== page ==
In addition, your return may be selected as a result of information received from other sources on potential noncompliance with the tax laws or inaccurate filing. This information can come from a number of sources, including newspapers, public records, and individuals. The information is evaluated for reliability and accuracy before it is used as the basis of an examination or investigation.

Notice of IRS contact of third parties.(p3)

The IRS must give you reasonable notice before contacting other persons about your tax matters. You must be given reasonable notice in advance that, in examining or collecting your tax liability, the IRS may contact third parties such as your neighbors, banks, employers, or employees. The IRS must also give you notice of specific contacts by providing you with a record of persons contacted on both a periodic basis and upon your request.
This provision does not apply:
  • To any pending criminal investigation,
  • When providing notice would jeopardize collection of any tax liability,
  • Where providing notice may result in reprisal against any person, or
  • When you authorized the contact.

Taxpayer Advocate Service.(p3)

The Taxpayer Advocate Service is an independent organization within the IRS whose goal is to help taxpayers resolve problems with the IRS. If you have an ongoing issue with the IRS that has not been resolved through normal processes, or your problems with the IRS are causing financial difficulty, contact the Taxpayer Advocate Service.
Before contacting the Taxpayer Advocate Service, you should first discuss any problem with a supervisor. Your local Taxpayer Advocate will assist you if you are unable to resolve the problem with the supervisor.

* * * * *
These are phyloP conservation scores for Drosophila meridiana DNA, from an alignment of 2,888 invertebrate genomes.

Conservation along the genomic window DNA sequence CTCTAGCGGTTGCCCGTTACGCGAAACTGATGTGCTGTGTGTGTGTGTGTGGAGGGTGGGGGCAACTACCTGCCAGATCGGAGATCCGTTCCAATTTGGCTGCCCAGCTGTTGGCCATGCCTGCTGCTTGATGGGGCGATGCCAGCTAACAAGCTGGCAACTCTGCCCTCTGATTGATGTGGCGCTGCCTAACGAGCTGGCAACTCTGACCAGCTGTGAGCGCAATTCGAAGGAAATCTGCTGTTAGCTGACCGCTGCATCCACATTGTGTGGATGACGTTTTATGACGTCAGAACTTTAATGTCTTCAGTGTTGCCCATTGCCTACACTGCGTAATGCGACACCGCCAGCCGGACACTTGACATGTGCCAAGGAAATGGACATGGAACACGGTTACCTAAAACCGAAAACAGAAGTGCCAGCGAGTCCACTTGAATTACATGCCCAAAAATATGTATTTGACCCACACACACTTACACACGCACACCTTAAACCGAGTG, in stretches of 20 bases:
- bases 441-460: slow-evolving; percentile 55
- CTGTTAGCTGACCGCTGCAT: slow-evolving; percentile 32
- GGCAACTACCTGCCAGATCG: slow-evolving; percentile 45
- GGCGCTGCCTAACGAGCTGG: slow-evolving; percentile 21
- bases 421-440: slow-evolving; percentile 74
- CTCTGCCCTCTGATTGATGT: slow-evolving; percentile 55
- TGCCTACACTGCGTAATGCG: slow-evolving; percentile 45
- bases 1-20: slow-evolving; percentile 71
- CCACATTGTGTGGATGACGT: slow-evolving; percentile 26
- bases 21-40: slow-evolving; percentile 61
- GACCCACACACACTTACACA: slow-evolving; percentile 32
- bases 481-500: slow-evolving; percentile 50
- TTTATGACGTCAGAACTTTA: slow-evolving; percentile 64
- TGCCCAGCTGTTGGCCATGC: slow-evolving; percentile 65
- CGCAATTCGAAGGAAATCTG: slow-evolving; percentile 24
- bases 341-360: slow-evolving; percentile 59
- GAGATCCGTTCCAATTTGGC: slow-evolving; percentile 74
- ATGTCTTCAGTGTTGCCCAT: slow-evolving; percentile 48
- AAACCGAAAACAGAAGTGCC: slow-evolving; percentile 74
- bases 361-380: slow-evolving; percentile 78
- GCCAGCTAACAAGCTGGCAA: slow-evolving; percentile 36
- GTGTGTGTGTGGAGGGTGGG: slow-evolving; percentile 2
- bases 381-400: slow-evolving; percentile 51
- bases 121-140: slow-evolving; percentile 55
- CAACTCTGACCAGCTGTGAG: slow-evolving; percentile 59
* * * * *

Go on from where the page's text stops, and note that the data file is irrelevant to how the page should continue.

For more information, see Publication 1546. See How To Get Tax Help, near the end of this publication, for more information about contacting the Taxpayer Advocate Service.

Comments from small business.(p3)

The Small Business and Agricultural Regulatory Enforcement Ombudsman and 10 Regional Fairness Boards have been established to receive comments from small business about federal agency enforcement actions. The Ombudsman will annually evaluate the enforcement activities of each agency and rate their responsiveness to small business. If you wish to comment on the enforcement actions of the IRS, you can take any of the following steps.

If Your Return Is Examined(p3)

Some examinations are handled entirely by mail. Examinations not handled by mail can take place in your home, your place of business, an Internal Revenue office, or the office of your authorized representative. If the time, place, or method is not convenient for you, the examiner will try to work out something more suitable. However, the IRS makes the final determination of when, where, and how the examination will take place.